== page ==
June 15, 2022

God Save The Queen

by Interfaith

from the Mass in thanksgiving for Her Majesty the Queen (Saturday 4th June)

The foundation of the British understanding of monarchy is seriously Christian, the coronation of a British monarch is a religious act in which spiritual power strengthens, encourages and informs the secular power of the state. In our constitutional monarchy the Queen has a responsibility to govern according to the laws and customs of her peoples and for law and justice being upheld with mercy. Spiritual power aims to assist the power to lead, to inspire and to unite, and to shape the monarch’s personal character, personal conviction and personal example.

Following the coronation service the Queen said, “Throughout my life and with all my heart I shall strive to be worthy of your trust.” Seventy years on, throughout her remarkably long reign, we can see that she has sought to do just that. The Queen has given this nation exceptional service. As we celebrate this platinum jubilee weekend with people all over the country, we give thanks to God for Her Majesty Queen Elizabeth II.

Seventy years ago, Britain was a very different place to Britain now. Sir Winston Churchill was prime minister again, of a country still dominated by the impact of the second world war. Food rationing would not end for more than another year. The commonwealth was experiencing the strains that would lead many of its countries to independence and to the growth in the British population created by those who came to these shores from the commonwealth. Many of the conflicts and the opportunities of our world have changed.

We now feel the environmental challenge, the international threat of terrorism, the inequality of the widening gap between rich and poor, and the economic and social upheaval we currently face. Throughout her reign Queen has been steadfast, but has also shown a remarkable capacity to change with us.

The monarchy of this country, before the 16th century and after the religious upheaval of that time has had a religious role that is central to it. But a clear and explicit commitment to Christian faith does not mean an anxious or arrogant spirit that seeks to exclude the commitments of others. Instead it is a reason to be generous, to seek to exercise responsibility for the good of an entire national community, made up of very diverse parts. Our Christian faith tells us that no-one flourishes unless all flourish. Strong Christian faith should be a guarantee for the well-being of all.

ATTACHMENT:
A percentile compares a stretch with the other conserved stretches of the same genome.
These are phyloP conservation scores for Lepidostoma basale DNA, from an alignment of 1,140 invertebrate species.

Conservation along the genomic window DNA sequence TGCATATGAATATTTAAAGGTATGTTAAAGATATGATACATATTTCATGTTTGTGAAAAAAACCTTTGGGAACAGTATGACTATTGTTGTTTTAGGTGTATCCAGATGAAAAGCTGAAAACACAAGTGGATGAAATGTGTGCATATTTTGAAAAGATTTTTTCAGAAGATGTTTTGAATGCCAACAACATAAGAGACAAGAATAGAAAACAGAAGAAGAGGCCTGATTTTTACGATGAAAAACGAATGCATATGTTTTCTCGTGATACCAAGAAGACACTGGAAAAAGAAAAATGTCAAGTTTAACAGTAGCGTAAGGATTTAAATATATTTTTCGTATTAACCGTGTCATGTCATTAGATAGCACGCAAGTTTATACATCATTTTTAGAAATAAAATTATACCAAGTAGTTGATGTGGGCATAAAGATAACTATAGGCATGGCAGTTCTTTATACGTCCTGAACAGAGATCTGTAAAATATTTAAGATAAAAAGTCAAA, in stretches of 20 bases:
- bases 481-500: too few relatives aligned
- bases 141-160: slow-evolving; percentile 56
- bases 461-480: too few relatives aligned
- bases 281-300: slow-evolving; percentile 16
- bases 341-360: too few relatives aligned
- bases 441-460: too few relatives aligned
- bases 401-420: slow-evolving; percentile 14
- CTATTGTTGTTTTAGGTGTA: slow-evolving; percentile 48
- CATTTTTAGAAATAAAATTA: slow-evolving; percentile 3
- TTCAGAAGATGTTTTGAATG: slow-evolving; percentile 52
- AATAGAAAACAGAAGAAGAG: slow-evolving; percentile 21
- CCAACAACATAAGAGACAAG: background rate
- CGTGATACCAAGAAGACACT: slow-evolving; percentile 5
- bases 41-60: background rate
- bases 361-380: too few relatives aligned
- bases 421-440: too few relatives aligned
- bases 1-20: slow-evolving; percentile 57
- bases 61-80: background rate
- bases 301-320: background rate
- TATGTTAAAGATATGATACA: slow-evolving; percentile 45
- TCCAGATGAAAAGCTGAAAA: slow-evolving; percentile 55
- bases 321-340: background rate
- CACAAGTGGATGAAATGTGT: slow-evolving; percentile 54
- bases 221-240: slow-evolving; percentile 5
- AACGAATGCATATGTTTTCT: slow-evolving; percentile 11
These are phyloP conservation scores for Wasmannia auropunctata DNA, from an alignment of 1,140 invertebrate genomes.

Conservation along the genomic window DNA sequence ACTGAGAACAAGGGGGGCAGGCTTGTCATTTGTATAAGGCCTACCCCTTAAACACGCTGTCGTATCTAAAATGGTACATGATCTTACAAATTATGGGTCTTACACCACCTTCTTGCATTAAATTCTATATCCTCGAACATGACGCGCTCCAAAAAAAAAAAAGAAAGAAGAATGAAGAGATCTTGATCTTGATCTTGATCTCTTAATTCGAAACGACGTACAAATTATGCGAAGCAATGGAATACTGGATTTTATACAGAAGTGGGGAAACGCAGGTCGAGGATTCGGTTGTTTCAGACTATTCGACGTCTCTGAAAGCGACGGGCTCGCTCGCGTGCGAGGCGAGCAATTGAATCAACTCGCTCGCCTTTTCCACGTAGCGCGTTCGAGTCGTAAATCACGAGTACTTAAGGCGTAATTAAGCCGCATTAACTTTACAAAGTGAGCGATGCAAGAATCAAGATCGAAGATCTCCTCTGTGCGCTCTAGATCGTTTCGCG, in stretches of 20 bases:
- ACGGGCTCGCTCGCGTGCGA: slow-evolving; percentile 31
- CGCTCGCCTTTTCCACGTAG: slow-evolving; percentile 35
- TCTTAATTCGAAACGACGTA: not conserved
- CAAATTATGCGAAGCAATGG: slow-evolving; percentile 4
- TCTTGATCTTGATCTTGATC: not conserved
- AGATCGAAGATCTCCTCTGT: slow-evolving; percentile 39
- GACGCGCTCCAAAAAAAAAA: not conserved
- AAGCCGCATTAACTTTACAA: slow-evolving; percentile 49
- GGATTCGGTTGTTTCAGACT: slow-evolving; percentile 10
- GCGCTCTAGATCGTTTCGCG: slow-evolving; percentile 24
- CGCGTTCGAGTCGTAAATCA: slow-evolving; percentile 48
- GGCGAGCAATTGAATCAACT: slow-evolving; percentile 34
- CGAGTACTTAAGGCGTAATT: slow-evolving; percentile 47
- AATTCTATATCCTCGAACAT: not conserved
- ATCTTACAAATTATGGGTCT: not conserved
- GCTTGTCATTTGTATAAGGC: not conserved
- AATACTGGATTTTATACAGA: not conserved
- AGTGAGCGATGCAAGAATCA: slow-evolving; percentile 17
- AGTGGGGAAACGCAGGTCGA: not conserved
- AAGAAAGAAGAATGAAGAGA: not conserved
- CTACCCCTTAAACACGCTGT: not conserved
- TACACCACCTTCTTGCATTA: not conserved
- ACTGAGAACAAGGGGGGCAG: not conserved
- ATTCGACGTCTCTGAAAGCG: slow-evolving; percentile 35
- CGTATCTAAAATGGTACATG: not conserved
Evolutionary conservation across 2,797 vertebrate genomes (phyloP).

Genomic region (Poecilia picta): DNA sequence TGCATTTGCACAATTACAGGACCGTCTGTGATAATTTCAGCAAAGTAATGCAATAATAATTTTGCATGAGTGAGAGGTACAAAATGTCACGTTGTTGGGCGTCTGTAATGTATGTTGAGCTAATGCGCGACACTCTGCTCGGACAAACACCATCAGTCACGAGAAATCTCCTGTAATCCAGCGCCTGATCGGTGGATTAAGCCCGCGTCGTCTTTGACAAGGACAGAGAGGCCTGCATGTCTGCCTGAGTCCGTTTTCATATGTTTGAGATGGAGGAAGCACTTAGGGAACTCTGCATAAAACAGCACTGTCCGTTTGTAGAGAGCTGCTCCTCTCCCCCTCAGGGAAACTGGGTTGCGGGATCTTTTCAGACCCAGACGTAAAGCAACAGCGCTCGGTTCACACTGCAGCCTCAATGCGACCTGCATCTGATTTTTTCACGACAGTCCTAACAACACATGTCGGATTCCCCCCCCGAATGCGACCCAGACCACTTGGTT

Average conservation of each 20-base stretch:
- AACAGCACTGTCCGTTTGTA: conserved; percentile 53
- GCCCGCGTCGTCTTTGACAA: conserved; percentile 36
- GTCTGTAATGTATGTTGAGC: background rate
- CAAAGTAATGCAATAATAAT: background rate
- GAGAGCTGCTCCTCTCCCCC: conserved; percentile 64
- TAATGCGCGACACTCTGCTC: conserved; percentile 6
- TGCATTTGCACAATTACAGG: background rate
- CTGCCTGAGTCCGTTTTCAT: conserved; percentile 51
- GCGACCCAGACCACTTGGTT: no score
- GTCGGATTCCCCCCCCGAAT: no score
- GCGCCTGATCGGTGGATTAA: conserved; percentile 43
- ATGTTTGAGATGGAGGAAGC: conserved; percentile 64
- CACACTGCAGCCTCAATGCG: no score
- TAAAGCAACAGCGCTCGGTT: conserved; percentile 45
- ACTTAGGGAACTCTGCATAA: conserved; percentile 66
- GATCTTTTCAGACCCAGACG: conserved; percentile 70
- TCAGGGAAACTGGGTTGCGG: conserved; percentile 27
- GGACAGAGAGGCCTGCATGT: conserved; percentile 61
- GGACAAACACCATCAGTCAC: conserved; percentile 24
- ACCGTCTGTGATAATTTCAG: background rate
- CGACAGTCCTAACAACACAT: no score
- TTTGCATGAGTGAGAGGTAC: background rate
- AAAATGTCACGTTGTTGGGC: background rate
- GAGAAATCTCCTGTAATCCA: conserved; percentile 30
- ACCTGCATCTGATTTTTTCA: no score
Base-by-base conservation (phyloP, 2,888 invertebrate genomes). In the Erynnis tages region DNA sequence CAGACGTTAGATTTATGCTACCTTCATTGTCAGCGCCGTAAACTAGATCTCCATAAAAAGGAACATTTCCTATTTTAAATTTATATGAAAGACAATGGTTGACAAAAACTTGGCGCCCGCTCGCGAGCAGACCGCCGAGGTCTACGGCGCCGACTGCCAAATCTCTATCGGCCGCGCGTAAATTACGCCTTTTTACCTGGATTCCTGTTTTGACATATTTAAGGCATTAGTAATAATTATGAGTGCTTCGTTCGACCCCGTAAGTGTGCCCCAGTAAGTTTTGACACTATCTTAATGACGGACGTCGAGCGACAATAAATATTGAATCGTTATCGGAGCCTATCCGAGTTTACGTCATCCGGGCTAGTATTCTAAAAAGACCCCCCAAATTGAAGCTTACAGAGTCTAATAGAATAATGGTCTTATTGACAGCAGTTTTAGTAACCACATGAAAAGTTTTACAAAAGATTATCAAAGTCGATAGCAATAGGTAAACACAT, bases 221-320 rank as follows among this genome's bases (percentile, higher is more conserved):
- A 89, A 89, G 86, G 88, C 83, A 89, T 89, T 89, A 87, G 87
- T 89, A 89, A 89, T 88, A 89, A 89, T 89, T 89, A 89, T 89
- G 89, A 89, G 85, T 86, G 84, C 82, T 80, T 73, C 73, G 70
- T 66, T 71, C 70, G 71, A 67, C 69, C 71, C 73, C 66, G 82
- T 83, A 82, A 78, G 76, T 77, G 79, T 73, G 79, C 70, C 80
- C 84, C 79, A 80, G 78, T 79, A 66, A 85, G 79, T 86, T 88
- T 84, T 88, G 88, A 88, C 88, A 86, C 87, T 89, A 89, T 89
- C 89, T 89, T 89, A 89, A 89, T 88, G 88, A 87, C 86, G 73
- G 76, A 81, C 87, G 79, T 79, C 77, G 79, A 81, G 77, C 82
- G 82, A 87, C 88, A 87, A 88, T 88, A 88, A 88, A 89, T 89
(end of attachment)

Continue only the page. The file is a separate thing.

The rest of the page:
John of Gaunt’s speech in Shakespeare’s Richard II has helped define our understanding of England: “This royal throne of kings, this scepter’d isle… This precious stone set in a silver sea… This blessed plot, this earth, this realm, this England”. It was Shakespeare’s Richard II who also articulated the humanity of kings: “I live with bread like you, feel want, taste grief, need friends”. As for any family and any community, the seventy years of our Queen’s reign have not all been gloriously free of personal or family difficulty. Perhaps those occasions have deepened our sympathies and respect and perhaps even our affection for the Queen and our gratitude for her devotion to duty and service.

We are celebrating this Mass of Thanksgiving for her seventy year reign on the eve of the solemnity of Pentecost, the remembrance of the divine gift of the Holy Spirit. This divine gift helps us all to make proper connections, in what we say and what we do. It will give direction to our lives in which the gifts of love and joy, truthfulness and justice are the gifts that make for better communication between people and thus create the possibility of unity among human beings who have a huge capacity to be divided and live in discord and conflict.

Guided, we pray, by the Holy Spirit, the Queen’s personal Christian faith has helped to sustain her to keep faith with the commitment she made at her coronation. Today we give thanks for her steadfast example of duty to this country and its people and with affection and gratitude, we pray and acclaim:

God save the Queen.

(Discussion in ‘Christianity‘ started by RJM, 13/-06/2022)

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